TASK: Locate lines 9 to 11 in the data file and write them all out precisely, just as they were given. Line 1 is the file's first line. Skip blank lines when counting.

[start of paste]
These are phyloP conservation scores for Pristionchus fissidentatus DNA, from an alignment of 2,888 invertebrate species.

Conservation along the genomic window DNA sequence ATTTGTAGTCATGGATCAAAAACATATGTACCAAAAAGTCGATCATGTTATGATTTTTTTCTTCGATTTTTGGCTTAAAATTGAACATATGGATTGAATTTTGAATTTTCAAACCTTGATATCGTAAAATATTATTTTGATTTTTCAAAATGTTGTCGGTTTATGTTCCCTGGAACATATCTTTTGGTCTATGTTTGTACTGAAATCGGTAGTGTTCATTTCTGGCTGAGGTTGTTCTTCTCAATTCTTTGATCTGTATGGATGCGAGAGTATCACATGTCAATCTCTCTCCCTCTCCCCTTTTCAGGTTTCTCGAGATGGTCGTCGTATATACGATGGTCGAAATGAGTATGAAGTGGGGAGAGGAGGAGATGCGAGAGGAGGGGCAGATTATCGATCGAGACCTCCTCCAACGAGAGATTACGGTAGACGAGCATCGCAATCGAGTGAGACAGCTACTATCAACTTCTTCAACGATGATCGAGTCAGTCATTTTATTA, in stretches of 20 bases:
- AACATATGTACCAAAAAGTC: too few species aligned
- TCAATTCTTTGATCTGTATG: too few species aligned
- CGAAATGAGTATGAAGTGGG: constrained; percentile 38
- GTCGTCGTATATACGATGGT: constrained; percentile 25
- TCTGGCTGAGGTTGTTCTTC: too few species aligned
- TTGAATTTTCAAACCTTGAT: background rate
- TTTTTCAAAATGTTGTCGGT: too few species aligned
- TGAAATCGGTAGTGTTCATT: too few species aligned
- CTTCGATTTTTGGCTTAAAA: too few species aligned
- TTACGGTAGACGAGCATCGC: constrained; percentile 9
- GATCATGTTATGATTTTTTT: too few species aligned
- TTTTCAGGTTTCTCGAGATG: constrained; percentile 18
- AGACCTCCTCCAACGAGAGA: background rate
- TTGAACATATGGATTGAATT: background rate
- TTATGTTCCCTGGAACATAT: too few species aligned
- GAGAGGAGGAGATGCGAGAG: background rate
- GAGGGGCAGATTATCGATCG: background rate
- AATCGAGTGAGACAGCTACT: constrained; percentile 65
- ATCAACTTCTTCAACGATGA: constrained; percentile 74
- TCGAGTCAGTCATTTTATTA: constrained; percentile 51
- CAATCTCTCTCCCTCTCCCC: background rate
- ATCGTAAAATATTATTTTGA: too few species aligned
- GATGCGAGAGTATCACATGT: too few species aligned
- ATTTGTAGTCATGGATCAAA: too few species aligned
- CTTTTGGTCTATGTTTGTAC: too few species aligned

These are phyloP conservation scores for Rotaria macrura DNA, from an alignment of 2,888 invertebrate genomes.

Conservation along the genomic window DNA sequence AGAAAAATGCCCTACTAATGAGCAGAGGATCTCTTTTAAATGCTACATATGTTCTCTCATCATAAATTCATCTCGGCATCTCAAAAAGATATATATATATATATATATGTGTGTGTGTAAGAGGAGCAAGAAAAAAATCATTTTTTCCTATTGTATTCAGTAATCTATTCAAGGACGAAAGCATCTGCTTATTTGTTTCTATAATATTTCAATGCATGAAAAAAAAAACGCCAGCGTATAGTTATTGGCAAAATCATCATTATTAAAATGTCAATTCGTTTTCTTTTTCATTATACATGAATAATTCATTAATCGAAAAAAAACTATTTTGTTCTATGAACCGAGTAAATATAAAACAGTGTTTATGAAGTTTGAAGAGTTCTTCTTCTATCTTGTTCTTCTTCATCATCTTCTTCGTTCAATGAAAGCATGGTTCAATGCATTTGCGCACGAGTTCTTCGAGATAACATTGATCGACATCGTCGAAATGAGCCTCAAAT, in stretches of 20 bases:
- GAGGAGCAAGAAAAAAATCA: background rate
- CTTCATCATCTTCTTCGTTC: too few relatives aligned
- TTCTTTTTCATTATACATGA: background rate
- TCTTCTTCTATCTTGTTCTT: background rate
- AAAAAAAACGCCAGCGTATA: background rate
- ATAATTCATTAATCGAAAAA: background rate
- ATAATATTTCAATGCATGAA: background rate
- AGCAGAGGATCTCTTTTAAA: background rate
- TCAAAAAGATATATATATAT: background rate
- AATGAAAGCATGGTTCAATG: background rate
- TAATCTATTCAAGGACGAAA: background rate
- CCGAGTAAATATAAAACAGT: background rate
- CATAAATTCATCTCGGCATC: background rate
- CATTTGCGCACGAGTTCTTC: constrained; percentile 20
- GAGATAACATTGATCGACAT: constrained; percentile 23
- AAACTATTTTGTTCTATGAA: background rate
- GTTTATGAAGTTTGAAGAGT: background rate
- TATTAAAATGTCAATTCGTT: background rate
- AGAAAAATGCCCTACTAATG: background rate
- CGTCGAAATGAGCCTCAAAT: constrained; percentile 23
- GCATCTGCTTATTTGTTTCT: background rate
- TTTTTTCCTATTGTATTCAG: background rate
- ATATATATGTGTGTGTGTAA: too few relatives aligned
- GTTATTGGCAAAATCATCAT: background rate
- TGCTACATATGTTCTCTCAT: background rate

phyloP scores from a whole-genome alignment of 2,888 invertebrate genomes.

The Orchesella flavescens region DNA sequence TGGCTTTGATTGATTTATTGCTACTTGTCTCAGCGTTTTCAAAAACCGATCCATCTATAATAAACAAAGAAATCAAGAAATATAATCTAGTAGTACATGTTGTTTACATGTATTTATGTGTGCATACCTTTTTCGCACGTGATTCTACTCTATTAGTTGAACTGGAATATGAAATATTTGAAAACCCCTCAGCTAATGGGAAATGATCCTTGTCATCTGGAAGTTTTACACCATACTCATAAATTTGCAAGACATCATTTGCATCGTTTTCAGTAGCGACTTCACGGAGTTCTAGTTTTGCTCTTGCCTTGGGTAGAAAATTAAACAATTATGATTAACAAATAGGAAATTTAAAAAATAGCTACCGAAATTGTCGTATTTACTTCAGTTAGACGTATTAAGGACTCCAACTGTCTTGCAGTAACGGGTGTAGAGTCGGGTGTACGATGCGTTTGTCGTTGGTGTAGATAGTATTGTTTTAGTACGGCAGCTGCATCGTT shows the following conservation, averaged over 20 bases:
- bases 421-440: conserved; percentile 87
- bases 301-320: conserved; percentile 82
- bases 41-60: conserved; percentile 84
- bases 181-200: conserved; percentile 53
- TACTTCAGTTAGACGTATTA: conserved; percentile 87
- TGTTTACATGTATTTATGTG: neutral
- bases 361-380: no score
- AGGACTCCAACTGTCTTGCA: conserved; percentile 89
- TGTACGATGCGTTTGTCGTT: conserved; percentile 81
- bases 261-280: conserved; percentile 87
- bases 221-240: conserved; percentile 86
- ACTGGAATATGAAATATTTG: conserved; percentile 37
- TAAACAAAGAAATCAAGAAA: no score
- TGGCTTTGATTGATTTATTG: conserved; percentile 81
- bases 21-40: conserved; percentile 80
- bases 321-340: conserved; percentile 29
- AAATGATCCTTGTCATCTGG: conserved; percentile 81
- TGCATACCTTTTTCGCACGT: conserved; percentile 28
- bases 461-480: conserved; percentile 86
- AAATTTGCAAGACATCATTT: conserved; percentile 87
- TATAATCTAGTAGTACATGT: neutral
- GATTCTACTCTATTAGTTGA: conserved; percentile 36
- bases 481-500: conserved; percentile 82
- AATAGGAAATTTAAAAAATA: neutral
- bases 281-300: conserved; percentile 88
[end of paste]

- TTTTTCAAAATGTTGTCGGT: too few species aligned
- TGAAATCGGTAGTGTTCATT: too few species aligned
- CTTCGATTTTTGGCTTAAAA: too few species aligned